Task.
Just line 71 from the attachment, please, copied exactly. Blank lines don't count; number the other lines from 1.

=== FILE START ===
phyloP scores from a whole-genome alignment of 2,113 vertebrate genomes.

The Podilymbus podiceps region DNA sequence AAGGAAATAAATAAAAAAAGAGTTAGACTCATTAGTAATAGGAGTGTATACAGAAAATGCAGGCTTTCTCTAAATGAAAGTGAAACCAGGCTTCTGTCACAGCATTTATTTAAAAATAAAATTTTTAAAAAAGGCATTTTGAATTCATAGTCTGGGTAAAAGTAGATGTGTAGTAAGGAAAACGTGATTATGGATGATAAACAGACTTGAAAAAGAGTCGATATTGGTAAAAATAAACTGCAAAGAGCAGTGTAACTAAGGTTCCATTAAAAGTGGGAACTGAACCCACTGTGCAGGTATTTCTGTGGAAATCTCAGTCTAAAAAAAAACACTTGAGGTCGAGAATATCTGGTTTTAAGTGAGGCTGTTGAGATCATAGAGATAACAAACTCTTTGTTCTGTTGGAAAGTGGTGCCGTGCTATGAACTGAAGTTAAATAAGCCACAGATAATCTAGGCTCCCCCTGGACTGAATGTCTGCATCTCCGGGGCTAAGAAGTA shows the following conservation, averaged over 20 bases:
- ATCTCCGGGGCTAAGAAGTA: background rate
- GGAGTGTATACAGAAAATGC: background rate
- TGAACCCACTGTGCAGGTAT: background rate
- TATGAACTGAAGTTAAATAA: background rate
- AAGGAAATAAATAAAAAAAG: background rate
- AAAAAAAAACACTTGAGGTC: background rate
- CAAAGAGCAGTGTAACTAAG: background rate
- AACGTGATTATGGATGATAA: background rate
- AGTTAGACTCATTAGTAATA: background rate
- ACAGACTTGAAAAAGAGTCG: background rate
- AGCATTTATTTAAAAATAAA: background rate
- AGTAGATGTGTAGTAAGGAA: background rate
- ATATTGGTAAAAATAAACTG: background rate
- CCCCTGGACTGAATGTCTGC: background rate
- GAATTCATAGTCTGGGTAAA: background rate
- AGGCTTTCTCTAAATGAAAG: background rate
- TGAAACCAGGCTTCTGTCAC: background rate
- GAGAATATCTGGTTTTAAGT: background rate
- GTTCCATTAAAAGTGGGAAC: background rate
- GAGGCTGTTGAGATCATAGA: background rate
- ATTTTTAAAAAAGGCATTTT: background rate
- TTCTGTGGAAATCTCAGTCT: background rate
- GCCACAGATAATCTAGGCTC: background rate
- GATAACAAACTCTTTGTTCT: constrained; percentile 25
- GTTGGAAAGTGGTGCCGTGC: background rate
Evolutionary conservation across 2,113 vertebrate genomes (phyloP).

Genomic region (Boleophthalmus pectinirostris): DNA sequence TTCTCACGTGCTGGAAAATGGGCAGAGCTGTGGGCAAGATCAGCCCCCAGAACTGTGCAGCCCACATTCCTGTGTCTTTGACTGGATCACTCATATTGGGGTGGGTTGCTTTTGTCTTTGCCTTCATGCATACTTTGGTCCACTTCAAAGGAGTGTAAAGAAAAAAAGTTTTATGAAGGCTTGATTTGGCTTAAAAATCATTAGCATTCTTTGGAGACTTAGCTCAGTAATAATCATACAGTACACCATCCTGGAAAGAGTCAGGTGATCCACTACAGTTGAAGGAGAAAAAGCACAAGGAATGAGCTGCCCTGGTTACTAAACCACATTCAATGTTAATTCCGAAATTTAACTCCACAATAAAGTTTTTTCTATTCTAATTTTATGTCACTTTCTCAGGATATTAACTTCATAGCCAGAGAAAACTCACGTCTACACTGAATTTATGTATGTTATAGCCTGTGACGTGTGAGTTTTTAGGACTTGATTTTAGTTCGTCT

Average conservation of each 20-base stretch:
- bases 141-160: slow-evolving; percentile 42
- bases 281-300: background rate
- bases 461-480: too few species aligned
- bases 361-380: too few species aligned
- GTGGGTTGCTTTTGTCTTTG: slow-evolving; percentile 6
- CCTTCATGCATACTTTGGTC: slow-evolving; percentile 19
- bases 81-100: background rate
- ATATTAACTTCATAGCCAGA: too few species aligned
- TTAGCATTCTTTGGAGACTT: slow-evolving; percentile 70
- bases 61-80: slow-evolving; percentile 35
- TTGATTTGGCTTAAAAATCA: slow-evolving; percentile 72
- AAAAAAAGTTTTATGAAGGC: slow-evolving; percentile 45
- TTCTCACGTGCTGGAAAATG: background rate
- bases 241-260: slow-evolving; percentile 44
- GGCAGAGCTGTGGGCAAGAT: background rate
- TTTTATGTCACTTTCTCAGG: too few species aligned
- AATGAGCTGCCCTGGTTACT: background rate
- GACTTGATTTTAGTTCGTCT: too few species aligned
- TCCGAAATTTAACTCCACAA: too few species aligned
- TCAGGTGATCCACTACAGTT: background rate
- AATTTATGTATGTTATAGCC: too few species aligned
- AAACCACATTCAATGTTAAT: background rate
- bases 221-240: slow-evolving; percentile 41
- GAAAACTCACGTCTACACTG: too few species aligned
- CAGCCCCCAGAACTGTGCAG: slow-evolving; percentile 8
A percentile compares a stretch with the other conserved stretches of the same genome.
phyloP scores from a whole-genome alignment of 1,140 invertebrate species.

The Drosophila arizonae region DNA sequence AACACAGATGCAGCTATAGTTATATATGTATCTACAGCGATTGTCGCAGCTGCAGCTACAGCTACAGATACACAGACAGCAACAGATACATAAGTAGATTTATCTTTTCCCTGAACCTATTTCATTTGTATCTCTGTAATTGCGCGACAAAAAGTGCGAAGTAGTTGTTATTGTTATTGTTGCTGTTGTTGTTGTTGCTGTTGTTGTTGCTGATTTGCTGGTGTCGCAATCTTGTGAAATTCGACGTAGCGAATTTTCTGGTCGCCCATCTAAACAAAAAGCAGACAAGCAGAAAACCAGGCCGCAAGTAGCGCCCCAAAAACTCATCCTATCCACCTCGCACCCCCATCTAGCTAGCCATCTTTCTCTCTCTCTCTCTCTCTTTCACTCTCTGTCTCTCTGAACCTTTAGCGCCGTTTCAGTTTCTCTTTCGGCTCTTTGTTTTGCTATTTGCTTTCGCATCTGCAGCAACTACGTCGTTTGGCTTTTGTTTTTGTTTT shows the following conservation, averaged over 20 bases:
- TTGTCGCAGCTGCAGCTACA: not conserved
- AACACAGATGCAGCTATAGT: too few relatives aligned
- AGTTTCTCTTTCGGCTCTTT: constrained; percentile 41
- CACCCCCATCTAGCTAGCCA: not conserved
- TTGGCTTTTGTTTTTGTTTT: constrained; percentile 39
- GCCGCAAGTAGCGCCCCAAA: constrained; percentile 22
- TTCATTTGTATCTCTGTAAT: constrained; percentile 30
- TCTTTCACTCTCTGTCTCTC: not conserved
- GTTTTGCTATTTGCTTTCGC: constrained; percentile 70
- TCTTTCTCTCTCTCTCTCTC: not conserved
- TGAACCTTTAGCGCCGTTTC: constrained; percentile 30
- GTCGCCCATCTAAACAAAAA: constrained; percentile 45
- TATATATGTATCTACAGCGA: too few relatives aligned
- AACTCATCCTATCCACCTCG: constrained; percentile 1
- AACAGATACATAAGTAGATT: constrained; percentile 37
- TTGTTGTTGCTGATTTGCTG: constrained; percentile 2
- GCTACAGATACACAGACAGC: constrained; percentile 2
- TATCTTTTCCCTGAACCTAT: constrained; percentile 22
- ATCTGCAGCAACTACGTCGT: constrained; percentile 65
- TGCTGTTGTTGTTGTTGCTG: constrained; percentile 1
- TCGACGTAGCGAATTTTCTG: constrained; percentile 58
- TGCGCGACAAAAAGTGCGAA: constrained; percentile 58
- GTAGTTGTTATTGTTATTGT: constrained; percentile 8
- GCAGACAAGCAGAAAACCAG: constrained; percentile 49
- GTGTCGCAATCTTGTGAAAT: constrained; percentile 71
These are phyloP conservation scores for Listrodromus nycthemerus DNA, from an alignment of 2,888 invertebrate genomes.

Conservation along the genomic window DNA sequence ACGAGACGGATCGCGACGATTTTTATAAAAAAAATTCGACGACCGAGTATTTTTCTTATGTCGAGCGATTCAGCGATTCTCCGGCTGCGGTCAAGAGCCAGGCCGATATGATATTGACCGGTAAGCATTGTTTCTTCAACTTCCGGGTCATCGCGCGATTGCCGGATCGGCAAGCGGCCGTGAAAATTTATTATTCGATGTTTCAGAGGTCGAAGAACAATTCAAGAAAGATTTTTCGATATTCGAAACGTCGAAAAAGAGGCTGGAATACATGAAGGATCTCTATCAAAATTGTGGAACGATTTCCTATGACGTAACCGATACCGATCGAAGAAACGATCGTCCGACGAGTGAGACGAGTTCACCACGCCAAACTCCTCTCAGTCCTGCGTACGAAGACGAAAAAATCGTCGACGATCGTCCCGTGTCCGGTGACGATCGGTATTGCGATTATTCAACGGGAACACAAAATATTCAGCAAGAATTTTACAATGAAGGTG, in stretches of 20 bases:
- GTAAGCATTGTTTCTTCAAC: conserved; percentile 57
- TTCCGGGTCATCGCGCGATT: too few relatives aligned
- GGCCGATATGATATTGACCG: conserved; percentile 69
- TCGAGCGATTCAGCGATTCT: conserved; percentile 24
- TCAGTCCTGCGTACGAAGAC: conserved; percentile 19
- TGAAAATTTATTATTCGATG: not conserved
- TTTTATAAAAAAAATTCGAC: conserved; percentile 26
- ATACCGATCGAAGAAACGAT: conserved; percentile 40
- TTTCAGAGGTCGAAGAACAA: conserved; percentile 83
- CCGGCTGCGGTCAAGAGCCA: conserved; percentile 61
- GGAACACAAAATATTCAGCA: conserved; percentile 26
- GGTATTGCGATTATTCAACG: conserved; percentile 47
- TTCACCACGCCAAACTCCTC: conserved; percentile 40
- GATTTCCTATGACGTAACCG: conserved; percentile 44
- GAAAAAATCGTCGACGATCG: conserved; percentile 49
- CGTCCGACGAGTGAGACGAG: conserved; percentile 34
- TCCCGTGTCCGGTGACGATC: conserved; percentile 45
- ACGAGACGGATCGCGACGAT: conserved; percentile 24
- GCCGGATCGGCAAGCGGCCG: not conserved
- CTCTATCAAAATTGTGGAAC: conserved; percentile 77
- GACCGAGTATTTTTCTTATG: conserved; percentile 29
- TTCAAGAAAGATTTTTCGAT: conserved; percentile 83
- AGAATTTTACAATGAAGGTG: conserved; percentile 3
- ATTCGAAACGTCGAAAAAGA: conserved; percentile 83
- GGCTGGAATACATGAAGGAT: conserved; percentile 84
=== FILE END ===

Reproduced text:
- TATATATGTATCTACAGCGA: too few relatives aligned